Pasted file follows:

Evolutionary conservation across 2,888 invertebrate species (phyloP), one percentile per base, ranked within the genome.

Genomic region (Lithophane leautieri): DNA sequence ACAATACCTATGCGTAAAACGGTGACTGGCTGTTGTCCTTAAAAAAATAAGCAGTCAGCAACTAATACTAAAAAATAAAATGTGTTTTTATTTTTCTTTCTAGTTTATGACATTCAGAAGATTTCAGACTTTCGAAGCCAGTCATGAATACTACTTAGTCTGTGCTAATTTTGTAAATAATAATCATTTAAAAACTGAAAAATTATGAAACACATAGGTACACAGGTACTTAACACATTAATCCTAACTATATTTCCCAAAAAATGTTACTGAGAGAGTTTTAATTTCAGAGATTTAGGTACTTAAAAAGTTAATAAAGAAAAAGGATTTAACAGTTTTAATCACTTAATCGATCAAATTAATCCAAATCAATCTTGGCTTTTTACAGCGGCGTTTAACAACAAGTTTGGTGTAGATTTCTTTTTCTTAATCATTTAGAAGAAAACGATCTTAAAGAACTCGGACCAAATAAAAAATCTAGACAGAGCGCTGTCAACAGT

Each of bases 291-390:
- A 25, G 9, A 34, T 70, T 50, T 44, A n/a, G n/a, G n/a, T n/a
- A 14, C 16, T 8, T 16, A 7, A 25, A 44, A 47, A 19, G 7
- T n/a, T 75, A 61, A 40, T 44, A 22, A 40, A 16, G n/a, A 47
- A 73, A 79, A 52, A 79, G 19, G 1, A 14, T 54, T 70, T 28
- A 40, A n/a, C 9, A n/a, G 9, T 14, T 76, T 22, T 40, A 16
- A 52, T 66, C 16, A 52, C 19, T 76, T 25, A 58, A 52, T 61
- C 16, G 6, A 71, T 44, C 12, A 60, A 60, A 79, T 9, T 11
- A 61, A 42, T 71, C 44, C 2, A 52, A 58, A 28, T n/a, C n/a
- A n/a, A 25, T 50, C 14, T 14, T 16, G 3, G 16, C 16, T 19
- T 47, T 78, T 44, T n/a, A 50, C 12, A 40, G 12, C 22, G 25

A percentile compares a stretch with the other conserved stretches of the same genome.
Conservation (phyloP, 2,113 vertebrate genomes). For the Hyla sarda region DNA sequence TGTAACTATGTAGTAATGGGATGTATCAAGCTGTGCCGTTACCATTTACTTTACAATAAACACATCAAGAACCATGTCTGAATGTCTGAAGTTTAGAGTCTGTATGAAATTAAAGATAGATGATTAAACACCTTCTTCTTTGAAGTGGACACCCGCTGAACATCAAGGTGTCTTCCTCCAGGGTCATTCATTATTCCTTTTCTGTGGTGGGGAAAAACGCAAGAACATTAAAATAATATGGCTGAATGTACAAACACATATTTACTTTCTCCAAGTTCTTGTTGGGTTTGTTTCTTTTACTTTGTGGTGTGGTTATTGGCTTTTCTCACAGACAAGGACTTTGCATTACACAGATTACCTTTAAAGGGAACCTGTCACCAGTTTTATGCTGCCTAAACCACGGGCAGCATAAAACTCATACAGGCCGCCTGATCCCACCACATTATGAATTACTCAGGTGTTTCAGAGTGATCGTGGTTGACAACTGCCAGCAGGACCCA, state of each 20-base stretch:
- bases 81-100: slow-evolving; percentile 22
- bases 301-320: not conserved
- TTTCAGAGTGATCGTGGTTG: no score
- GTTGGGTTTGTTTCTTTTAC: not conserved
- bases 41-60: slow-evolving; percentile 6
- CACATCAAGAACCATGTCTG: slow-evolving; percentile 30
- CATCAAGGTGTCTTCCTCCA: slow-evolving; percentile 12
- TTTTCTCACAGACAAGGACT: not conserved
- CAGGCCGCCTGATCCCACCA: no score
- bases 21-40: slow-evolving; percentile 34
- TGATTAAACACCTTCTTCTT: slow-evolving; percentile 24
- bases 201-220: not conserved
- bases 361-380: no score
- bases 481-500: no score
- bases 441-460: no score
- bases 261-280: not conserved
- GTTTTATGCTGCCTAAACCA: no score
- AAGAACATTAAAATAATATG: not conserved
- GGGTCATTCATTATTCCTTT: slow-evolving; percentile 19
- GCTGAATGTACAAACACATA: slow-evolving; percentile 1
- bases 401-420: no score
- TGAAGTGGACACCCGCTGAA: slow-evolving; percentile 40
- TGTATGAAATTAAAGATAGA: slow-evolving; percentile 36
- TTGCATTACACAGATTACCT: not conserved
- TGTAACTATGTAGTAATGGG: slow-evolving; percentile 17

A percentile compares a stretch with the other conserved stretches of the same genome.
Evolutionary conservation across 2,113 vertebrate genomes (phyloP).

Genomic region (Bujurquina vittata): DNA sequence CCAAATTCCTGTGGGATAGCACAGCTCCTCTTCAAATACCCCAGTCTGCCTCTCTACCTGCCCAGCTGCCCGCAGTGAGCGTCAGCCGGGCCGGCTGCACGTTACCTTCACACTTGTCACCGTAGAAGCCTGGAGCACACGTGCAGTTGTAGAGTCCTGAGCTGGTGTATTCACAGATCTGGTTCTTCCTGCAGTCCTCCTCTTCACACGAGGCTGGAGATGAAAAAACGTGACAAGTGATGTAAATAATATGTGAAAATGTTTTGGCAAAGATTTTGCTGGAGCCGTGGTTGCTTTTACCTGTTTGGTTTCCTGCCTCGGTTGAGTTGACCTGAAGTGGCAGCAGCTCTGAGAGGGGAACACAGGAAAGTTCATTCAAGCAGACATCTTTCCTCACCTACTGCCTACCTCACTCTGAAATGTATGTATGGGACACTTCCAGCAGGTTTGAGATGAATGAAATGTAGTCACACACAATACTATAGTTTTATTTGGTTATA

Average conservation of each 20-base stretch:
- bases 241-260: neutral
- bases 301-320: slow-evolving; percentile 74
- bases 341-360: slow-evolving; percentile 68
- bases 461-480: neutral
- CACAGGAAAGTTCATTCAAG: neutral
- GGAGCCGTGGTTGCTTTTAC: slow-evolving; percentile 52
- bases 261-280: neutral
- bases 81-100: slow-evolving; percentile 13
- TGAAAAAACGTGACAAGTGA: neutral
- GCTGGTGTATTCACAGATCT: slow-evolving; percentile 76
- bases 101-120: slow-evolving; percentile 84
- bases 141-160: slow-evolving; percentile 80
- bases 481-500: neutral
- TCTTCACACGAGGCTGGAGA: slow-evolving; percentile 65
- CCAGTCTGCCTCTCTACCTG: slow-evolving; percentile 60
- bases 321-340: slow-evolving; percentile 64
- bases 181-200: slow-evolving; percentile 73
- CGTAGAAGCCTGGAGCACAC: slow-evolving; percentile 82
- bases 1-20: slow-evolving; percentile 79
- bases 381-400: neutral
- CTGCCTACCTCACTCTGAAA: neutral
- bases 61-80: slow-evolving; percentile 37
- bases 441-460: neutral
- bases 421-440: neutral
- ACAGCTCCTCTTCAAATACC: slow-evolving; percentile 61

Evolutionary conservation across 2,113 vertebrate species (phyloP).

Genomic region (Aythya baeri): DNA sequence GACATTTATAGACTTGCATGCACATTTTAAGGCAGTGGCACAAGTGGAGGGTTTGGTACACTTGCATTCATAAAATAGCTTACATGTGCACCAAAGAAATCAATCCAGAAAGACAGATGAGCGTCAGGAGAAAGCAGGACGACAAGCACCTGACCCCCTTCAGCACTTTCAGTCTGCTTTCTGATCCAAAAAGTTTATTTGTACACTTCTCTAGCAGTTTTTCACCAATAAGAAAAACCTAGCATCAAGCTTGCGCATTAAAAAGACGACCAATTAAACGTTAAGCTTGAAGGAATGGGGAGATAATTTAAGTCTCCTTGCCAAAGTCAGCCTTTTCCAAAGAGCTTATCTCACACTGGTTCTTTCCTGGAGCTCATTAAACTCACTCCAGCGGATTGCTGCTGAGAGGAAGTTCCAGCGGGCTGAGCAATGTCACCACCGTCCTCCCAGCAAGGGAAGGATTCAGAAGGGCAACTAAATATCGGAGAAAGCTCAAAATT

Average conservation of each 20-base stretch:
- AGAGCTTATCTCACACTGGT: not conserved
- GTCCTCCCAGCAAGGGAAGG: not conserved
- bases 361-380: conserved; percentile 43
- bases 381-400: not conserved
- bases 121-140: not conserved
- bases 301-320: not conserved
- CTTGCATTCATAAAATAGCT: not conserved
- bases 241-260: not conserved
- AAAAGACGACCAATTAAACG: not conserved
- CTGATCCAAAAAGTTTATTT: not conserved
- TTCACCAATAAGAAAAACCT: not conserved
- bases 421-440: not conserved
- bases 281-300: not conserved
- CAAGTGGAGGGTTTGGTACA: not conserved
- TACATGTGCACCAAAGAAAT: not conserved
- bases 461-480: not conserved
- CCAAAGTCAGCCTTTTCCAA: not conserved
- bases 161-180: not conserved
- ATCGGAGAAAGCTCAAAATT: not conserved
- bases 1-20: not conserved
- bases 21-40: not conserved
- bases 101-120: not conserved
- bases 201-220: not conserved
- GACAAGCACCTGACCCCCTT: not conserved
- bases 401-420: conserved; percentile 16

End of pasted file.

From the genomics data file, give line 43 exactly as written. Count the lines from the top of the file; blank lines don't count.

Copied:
Genomic region (Bujurquina vittata): DNA sequence CCAAATTCCTGTGGGATAGCACAGCTCCTCTTCAAATACCCCAGTCTGCCTCTCTACCTGCCCAGCTGCCCGCAGTGAGCGTCAGCCGGGCCGGCTGCACGTTACCTTCACACTTGTCACCGTAGAAGCCTGGAGCACACGTGCAGTTGTAGAGTCCTGAGCTGGTGTATTCACAGATCTGGTTCTTCCTGCAGTCCTCCTCTTCACACGAGGCTGGAGATGAAAAAACGTGACAAGTGATGTAAATAATATGTGAAAATGTTTTGGCAAAGATTTTGCTGGAGCCGTGGTTGCTTTTACCTGTTTGGTTTCCTGCCTCGGTTGAGTTGACCTGAAGTGGCAGCAGCTCTGAGAGGGGAACACAGGAAAGTTCATTCAAGCAGACATCTTTCCTCACCTACTGCCTACCTCACTCTGAAATGTATGTATGGGACACTTCCAGCAGGTTTGAGATGAATGAAATGTAGTCACACACAATACTATAGTTTTATTTGGTTATA